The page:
The trilobite was encased in a large rock, so Hanna brought it back to Penn Dixie the following day and used a saw to cut it out. Among the scrap rock, Hanna found another specimen. It looked unremarkable at first, but then he noticed its tail.

“I could tell that part was strange,” he says. “Never seen that before here.”

He shared a photo of the specimen with some friends in the paleontology community, including longtime Penn Dixie member Dan Cooper, who helped determine it was likely a carpoid.

Cooper took Hanna’s specimen to the large fossil preparation facility he runs in the Cincinnati area. Cooper’s son, Ben, prepared the fossil for scientific study with small pneumatic tools and an air abrasive machine under low air pressure. 

A few days later while awaiting his fossil’s preparation, Hanna went out searching for trilobites in the same area with Hoag again. This time Hoag, a graduate of the SUNY College of Environmental Science and Forestry, found a carpoid fossil.

Hoag’s specimen was prepared by Canadian fossil expert Malcolm Thornley, another longtime Penn Dixie member. Thornely reviewed existing scientific literature and realized that this class of carpoids — known as solutes — had never previously been found in Middle Devonian Period-aged rock.

Thornley contacted Brett, the UB alumnus and University of Cincinnati professor, who confirmed his identification. 

These new carpoids can be considered a Lazarus taxon, an animal that reappears after going missing from the fossil record, says Phil Stokes, executive director of Penn Dixie and a UB alumnus, MS ’07. It’s the most significant find in Penn Dixie’s history, he adds. 

“Previous discoveries, like a trilobite with a slight variation from a sister species, were relatively minor in comparison, and did not receive much hoopla at all,” he says. 

There’s no record of carpoids ever previously being found at Penn Dixie. 

“This quarry has been excavated for 70 years, and so to find something new after all of this time was kind of shocking,” Hanna says. “So me and Jonathan having the only two in the world, that’s kind of cool.”

Using the past to learn about the future

Jonathan Hoag (left) and James Hanna found their carpoid fossils while digging off duty at the Penn Dixie site in April. Photo: Courtesy of HNHS/Penn Dixie

At Penn Dixie, you find it, you keep it — no matter how rare or significant it is.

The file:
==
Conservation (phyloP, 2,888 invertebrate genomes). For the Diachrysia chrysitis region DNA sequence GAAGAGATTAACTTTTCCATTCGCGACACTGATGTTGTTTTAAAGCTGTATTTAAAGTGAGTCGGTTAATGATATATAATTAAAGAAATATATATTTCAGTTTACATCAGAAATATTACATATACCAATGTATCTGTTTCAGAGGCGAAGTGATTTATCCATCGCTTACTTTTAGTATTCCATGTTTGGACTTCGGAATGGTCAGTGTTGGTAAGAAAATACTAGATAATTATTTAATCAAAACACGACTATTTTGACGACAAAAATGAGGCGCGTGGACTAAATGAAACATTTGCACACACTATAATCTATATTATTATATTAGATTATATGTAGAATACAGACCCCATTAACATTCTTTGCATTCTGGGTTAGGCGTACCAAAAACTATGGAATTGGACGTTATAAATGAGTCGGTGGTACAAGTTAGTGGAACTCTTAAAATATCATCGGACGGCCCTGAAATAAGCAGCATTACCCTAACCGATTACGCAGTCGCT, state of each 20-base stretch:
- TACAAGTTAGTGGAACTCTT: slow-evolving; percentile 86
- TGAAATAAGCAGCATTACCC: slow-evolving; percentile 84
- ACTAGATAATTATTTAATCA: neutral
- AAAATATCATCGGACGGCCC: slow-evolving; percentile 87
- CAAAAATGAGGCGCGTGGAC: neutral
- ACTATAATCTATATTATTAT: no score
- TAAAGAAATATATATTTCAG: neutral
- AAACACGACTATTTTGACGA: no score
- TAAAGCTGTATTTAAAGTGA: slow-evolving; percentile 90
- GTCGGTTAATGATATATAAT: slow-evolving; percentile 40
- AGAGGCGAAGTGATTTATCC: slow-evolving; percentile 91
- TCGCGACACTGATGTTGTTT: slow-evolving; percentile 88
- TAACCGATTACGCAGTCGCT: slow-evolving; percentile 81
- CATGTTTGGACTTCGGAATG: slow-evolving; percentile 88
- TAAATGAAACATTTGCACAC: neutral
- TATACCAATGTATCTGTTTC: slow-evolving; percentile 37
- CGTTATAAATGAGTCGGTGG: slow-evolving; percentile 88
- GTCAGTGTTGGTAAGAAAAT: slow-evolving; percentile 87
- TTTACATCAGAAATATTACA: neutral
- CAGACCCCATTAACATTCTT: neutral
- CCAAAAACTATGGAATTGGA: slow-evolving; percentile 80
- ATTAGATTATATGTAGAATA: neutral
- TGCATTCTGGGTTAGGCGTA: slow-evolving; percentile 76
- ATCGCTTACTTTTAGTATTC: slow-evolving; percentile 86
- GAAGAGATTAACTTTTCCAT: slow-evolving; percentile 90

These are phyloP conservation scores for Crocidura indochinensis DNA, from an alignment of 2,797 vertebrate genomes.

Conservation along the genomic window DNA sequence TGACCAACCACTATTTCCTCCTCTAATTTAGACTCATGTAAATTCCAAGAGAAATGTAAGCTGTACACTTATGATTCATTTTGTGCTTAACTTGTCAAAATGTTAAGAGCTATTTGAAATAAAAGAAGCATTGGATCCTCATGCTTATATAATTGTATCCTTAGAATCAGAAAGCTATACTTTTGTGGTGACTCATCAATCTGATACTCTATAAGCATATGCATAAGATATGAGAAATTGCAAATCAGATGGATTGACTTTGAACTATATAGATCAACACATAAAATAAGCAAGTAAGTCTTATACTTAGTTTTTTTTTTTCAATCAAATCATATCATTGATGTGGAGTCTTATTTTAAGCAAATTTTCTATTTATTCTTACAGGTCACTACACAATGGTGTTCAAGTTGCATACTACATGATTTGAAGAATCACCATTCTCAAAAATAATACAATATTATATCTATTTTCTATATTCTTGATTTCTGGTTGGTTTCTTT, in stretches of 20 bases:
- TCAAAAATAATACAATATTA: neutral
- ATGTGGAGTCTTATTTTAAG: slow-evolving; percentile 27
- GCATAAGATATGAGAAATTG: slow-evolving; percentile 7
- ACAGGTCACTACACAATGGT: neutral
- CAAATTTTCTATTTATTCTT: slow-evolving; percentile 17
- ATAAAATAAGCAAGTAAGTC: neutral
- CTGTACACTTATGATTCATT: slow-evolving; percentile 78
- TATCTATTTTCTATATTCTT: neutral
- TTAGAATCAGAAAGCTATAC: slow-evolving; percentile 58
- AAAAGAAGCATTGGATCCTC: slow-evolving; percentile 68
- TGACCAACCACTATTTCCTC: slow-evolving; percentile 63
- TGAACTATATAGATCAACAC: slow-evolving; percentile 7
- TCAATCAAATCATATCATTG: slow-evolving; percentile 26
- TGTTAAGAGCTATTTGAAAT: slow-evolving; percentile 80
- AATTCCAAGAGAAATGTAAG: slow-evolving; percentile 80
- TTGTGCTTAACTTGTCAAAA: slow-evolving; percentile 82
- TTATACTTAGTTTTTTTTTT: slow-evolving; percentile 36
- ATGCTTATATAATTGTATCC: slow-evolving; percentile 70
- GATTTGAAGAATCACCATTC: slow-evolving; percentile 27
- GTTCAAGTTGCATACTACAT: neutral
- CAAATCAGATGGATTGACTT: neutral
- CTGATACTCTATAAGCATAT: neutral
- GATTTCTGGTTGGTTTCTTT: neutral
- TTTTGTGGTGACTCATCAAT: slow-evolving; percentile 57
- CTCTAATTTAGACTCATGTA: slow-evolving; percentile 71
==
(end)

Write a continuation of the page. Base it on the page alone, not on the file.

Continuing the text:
Still, Hanna and Hoag decided to donate their carpoid fossils to the Paleontological Research Institute. The specimens are set to make their debut for the larger scientific community at the Geological Society of America’s annual meeting in October in Pittsburgh. 

Hanna’s fossil will likely be the holotype — the single physical example of the new species. When scientists study the species and make comparisons to similar species in the future, they’ll examine Hanna’s fossil. 

For his contribution, the new species will be named after Hoag. Hanna, who plans to pursue a master’s degree in geology, says he opted to instead be an author on the scientific paper. 

“Getting it named after me would be kind of cool, but in terms of importance for my career, authorship is definitely a lot more helpful,” he says.

Hanna’s love of fossils began when his dad first brought him to Penn Dixie at the age of 5. He attended summer camps and eventually started visiting several times a week. After volunteering for a few years, he got offered a job as a staff educator, leading tours and educating visitors about how to find fossils. 

It’s more than just a hobby — Hanna says paleontology is crucial to understanding both our past and our future.

“Everything that’s alive today evolved from something that was alive in the past, so this really gives us a better understanding of our Earth’s history and climate,” he explains. “It helps us get a better understanding of what was going on in the past, and it could be helpful with what will happen in the future.”

Even so, Hanna admits it took some convincing for him to donate the carpoid fossil instead of adding it to his collection. 

“But I realized that it means a lot more to science than it means to me,” he says.